The taught component is modular in structure. Students are required to complete 5 compulsory modules of four to seven weeks in duration. Students also have to choose three optional modules, each four weeks in duration, from a total of five (or six) on offer. The optional modules (see below) reflect the recognised research excellence here at St Andrews and are taught by expert staff in the particular fields.

Teaching will be done by means of lectures, seminars, debates, workshops and tutorials. Practicals involve lab work, field work, modelling and computer-based data analysis. Other taught activities include several field trips to practice survey and observational techniques. Peer-study groups will be used in several modules to support a student-to-student led learning forum.

The course will be intensive: students will have a very full timetable, and will be asked to work both as individuals and in groups.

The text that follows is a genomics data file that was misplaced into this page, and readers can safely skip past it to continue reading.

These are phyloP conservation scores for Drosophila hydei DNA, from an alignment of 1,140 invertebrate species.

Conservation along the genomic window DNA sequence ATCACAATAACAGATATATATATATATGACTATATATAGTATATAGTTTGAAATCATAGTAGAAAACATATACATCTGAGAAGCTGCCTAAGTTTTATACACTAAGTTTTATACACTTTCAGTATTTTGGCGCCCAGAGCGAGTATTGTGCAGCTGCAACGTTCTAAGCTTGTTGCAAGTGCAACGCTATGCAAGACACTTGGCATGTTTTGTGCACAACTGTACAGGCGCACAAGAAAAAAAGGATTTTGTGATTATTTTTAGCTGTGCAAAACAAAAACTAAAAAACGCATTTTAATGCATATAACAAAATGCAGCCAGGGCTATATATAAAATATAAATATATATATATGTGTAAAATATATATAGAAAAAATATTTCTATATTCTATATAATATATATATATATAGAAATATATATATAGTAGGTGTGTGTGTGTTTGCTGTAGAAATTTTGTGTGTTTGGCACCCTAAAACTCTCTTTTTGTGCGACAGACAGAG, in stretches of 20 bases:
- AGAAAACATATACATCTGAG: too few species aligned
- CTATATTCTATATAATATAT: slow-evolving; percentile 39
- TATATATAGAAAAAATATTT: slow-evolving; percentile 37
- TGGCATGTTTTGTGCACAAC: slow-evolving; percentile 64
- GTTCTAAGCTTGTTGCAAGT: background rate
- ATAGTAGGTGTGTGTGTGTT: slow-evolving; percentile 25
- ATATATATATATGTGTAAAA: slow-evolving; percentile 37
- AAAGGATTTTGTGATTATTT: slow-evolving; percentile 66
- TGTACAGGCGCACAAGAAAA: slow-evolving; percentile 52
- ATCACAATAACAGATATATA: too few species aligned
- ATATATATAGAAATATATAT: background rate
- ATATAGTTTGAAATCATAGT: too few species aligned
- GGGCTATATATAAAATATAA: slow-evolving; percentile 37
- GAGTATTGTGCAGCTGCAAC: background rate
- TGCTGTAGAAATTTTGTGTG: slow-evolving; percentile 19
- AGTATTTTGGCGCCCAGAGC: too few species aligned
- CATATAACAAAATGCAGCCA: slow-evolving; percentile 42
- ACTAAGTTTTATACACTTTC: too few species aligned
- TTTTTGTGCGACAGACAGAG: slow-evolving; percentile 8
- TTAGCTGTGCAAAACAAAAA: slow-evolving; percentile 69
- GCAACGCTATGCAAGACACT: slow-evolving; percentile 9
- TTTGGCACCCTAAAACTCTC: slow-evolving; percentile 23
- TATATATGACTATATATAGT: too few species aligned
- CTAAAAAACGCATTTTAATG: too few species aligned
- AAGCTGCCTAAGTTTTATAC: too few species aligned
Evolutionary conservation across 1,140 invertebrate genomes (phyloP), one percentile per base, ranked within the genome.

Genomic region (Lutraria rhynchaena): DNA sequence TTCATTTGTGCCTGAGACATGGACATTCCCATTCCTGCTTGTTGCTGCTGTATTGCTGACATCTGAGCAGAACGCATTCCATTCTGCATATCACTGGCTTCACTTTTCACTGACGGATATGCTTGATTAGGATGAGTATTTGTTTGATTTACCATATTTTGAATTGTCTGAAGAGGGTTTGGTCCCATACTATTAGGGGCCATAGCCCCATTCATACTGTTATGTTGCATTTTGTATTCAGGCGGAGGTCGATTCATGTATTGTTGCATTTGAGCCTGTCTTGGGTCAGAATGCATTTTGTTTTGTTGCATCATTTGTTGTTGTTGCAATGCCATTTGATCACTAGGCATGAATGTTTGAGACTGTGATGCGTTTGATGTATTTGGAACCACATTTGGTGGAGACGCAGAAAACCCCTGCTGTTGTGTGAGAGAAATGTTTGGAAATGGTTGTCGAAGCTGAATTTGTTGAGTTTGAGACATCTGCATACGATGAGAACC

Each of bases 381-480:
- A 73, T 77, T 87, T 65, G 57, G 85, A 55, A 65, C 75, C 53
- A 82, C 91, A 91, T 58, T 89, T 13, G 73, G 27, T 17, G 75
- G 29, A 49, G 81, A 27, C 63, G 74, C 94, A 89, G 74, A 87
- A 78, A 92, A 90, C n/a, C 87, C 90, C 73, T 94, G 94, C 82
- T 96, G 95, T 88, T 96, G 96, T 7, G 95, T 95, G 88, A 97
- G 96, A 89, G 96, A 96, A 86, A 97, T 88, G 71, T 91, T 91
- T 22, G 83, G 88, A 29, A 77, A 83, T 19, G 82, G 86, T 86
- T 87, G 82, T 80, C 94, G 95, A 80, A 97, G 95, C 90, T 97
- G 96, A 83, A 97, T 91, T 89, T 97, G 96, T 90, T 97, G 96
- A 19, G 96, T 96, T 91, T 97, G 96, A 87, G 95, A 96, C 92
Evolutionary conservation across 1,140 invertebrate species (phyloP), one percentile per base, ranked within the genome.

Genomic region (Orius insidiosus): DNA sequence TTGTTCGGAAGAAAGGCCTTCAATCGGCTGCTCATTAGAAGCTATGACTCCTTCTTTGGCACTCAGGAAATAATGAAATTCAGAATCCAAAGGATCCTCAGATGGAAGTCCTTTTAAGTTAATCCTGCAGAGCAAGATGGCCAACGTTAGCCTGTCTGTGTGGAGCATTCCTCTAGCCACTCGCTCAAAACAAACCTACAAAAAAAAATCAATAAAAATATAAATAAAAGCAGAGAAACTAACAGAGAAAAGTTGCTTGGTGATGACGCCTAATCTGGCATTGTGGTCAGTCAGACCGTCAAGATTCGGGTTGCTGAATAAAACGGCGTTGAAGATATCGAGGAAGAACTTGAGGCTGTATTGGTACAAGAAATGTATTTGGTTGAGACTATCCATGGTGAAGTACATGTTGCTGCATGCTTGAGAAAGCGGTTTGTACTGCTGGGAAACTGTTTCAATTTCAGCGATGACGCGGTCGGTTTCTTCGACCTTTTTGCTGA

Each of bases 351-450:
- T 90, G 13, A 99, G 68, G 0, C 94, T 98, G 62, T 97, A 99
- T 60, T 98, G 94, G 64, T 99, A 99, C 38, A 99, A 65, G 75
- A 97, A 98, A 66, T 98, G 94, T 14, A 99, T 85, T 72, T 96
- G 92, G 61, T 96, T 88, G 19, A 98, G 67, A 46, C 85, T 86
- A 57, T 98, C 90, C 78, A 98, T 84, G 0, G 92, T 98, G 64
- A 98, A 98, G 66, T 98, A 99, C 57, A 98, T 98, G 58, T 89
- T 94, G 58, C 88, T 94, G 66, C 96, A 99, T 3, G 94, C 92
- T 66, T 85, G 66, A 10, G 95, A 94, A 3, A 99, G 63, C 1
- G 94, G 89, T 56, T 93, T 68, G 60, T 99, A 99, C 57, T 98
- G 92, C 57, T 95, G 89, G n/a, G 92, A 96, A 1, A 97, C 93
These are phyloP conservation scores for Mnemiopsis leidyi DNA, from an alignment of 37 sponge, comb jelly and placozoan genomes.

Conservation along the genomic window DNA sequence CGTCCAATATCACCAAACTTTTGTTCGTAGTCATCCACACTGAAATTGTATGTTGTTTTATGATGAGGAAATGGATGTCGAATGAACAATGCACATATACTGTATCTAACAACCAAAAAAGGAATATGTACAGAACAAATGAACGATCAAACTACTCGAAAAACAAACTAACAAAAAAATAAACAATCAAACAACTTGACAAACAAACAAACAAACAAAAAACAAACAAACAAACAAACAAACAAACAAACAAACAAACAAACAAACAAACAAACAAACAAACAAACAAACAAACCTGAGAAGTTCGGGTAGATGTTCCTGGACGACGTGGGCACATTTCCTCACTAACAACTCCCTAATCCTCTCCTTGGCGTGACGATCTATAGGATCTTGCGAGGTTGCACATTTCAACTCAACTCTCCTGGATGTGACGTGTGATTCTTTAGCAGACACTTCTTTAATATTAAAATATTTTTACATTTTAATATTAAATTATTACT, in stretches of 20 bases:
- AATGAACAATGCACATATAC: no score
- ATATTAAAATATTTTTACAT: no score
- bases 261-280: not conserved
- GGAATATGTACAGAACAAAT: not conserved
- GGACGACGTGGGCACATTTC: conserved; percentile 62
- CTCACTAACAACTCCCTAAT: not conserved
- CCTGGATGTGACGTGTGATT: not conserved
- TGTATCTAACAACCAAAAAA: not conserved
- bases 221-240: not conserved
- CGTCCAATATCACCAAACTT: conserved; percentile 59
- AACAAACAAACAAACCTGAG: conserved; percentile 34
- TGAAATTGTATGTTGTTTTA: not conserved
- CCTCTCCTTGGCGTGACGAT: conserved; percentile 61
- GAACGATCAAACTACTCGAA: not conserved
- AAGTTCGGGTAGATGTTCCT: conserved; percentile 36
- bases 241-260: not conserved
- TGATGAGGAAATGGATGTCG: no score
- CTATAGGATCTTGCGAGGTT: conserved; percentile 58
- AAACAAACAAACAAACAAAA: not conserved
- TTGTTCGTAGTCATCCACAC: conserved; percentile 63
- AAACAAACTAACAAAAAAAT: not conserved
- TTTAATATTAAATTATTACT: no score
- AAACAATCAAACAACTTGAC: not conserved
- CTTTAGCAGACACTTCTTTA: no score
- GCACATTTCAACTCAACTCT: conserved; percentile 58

Teaching will be done by means of lectures, seminars and tutorials. Practicals involve lab work, field work, modelling and computer-based data analysis. Other taught activities include several field trips to practice survey and observational techniques.

Taught Component

Compulsory modules Optional modules
Conservation and Management of Marine Mammals Population Biology of Marine Mammals
Priniples of Marine Mammal Biologyc Current Issues of Marine Mammal Behaviour
Mathematical and Statistical Modelling for Biologists Current Issues in Biologging
  Advanced Bioacoustics for Marine Mammal Science